| GEO Business|
| Euro plumbs 4yr low; tide firmly against risk|
| Updated at: 0825 PST, Monday, May 17, 2010|
SYDNEY: The euro sank to four-year lows on Monday as angst over Europe's debt crisis led investors to pull more money from stocks in favor of havens such as gold and Asian bonds.
So sour was the mood that markets seemed to take scant notice of solid U.S. retail sales and factory output data that suggested the world's biggest economy was steadily healing.
"The market has gone into fear mode, and we're seeing red across the board," said Justin Smirk, chief economist at St George Bank in New Zealand.
The euro fell 0.9 percent from Friday's close to $1.2313 as investors doubted fiscally weaker euro zone nations can tighten their belts, or do so without stunting growth. Charts suggest the currency may extend losses to $1.23, then $1.2190.
With bets against the euro at an all-time high, traders said the currency looked weak as ever although a brief bounce on short-covering in the near term could not be ruled out.
Worryingly, there are signs that anxiety over Europe was squeezing credit markets, mirroring the days of the financial crisis when anxious investors and banks hoarded cash.
The tense mood hammered Asian stocks. Japan's Nikkei .N225 shed 2 percent, and South Korea's stock index lost 2.7 percent, while the MSCI measure of Asia-Pacific markets outside of Japan dropped 3.1 percent, on track for its worse day in over three months.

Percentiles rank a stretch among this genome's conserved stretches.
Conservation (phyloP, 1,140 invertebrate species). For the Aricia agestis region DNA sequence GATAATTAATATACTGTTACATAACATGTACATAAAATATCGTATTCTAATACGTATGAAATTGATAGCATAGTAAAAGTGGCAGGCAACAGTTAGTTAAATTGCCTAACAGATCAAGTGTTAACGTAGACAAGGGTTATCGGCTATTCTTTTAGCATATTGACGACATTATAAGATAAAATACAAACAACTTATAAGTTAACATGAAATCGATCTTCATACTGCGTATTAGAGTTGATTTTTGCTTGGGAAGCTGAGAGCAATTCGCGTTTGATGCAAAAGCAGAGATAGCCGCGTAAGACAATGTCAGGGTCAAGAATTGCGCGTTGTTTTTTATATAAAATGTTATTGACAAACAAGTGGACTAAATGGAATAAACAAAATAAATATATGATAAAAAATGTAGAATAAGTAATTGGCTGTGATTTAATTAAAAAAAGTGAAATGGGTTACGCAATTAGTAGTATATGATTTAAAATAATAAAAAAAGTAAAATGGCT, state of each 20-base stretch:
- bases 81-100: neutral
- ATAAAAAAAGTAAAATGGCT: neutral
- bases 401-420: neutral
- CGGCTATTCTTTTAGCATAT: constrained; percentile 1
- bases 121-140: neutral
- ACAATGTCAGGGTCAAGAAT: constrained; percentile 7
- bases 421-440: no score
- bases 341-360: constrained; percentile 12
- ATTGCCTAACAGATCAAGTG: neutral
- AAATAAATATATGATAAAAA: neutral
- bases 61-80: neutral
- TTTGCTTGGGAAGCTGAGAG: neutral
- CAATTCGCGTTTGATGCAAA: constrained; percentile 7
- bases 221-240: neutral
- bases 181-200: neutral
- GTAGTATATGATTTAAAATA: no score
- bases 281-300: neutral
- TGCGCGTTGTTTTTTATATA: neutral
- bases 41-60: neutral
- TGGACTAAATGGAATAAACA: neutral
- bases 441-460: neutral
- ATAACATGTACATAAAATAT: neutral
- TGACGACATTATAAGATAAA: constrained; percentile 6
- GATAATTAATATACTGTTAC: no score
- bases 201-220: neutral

Shanghai's stock index, among the world's worse-performing stock indices this year due to expectations of monetary policy tightening, fell 2.3 percent.
While there is speculation that China may revalue the yuan in a much-awaited move over the next few days before a China-U.S. summit, choppy markets have led some analysts to argue that China may hold off for now.
The downbeat mood in markets benefitted the U.S. dollar. It's measure against a basket of currencies was strong near 15-month highs at 86.7 .DXY as investors favored the safety of its liquidity.
A stronger U.S. dollar weighed on commodity prices. Oil fell over a dollar to $70.19, and copper futures eased as well.
Underscoring the extent of anxiety in markets, gold was holding up despite the firm U.S. dollar at $1,236.90 an ounce, within earshot of a record high of $1,248.95.
Safe-haven government bonds were also in demand. U.S. Treasuries were mostly up across the curve, while Japanese five-year yields hit five-month lows.
The unease in credit markets is reflected in three-month Libor and Euribor rates, which crept higher after failing to pull back in the wake of the mammoth $1 trillion euro zone aid deal struck a week ago.
The rates, which measure borrowing costs between banks and reflect credit risks, are at eight- and four-month highs respectively.